Dating Games: Dudes or duds?

Some guys may be nice enough, but they simply aren’t worth the time or effort of keeping in touch with from a romantic point of view.

By TAMAR CASPI
November 5, 2010 17:06
Dude Buster

Dude Buster 311. (photo credit: Courtesy)

 
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My girlfriend Julie was on a roll – or so I thought. We were at a Simhat Torah party a few weeks ago and not one but two cute guys asked her for her card after talking to her for at least 15 minutes each. So she gave her business card to them both, but failed to write her personal cellphone number or personal e-mail address on the back.

I told her later that for future reference, she should scribble her personal info on the back of her card after a guy asks for it so the guy knows she’s for sure interested and not just giving out her card as a polite form of rejection.

Luckily, both guys sent an e-mail to her work account at the beginning of the next week.

The first one – whose name I can’t even remember, he ended up being so inconsequential – only asked about work in his initial e-mail. After the second e-mail exchange, he finally came out with his real motivation for writing: He had been recently laid off and wanted to know if her law firm was hiring.

I advised her to reply curtly that they were not, and to not write anything else to prolong the conclusion of the conversation.

This guy was a dud; although he may have been nice enough, he wasn’t worth the time or effort to keep in touch with as he had motives other than dating. We later found out that he had asked for numerous girls’ cards at the party and had e-mailed each of them to ask if they knew of any job openings.

I understand the need to network in this economy, but this guy had most definitely led Julie on in a romantic way, and I’m sure he did the same with the other women. To add insult to injury, Julie later found out that he was a major player and was dating a number of her friends simultaneously.


The second guy, Josh, seemed friendly and interested. He asked Julie about real estate, since she had recently bought her condo, and about the big networking event coming up that she was helping to organize. They traded e-mails all week and she typed her personal cellphone number in a subtle way under her signature nearly every other time.



Finally, at the end of the week, after a dozen e-mails, he asked if they could get together… to talk real estate.

I wasn’t ready to write him off as a dud quite yet. I figured he could have been making up an excuse to get together because he was insecure, or feared rejection.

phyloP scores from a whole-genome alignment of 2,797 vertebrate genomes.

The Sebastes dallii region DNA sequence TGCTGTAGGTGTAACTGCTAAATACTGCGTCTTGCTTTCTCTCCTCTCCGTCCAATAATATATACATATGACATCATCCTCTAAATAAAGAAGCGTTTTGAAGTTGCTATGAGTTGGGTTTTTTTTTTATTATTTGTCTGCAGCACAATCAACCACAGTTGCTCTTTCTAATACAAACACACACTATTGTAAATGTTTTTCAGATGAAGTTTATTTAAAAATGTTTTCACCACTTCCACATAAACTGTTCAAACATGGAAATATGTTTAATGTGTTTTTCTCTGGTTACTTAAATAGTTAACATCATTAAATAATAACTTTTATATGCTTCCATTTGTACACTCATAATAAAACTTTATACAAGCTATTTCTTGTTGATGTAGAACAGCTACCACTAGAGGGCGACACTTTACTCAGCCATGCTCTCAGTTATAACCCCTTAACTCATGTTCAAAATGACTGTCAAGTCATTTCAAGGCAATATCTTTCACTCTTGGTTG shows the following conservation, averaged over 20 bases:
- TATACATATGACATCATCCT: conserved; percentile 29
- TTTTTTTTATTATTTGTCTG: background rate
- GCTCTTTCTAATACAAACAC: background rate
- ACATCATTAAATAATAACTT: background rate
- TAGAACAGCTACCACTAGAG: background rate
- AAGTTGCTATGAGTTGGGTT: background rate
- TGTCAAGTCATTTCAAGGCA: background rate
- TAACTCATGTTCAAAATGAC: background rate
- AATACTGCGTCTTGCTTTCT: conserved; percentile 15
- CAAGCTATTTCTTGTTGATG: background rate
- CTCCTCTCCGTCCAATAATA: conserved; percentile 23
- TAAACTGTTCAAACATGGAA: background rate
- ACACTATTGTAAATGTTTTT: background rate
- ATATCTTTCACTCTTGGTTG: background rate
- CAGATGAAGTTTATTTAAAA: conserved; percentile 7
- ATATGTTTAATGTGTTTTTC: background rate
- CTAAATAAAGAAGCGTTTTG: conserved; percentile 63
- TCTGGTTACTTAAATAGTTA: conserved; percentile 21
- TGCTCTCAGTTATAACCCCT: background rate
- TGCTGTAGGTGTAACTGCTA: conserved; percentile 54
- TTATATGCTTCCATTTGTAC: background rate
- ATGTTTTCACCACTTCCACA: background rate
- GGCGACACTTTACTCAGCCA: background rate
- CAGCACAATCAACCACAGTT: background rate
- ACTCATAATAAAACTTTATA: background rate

But when he did finally call, he rang her on her office phone, blatantly ignoring her cellphone number, and then the term “dud” did start flashing before my eyes. Unfortunately, they couldn’t get their schedules to sync up and he said he would call the week after – but he never did.

A week later, I advised Julie to send him a quick and casual e-mail letting him know she’d been really busy but that her schedule was finally slowing down. He replied via e-mail within 24 hours – a good sign – but once again, the e-mail was about real estate, and he didn’t make any move to make plans; not a good sign.

I was ready to write this guy off once and for all as a dud. I couldn’t understand why he had even bothered replying to Julie’s e-mails. Julie was also ready to write him off – but then the influx of e-mails started once again, and she was stuck going back and forth for another week before finally cutting him off.

HOW AND when Julie and other singles should write off a dude as a dud is not always obvious. The nameless possible suitor had been easy to identify as a dud, but the other one, Josh, didn’t make the differentiation as easy.

Use a mixture of your instinct and any evident signs to know when to stop wasting your time and move on. If a dude doesn’t call after a few e-mails when he has your phone number, he’s a dud. If a dude only discusses subjects which benefit him, he’s a dud.

The reason I supported Julie’s choice to give Josh so many chances was because she is often the one so busy with work and extracurricular activities that she rarely has time to schedule a date, and I wouldn’t want some guy writing her off as a dud for that reason. People do deserve second, third and sometimes even fourth chances, but it all depends upon the circumstances and the signals.

Julie gave Josh her business card and didn’t write her personal info on the back.

So her signals weren’t totally clear to start. But once she had listed her personal info on an e-mail, he should have used it. His (purposeful?) ignoring of those signs was a sign in and of itself.

Then, once they couldn’t sync up their schedules, he didn’t call back to try again, as he had said he would. Finally, she sent him a follow-up e-mail for one more, last-ditch, final effort – and still nothing developed.

Some may say Julie gave him ample opportunity, while others may reckon she should have been more straightforward. At this point – from my perspective – it’s clear Josh is a dud; a nice guy maybe, but a dud in Julie’s romance department.

If getting together for a first date is complicated, then it probably won’t get any easier. If it’s too difficult, it may very well just not be worth it, and it’s time to cut your losses before you invest any more time or energy, and move on.

Just like a sherut taxi, another prospect will be coming around the corner in 15 minutes.

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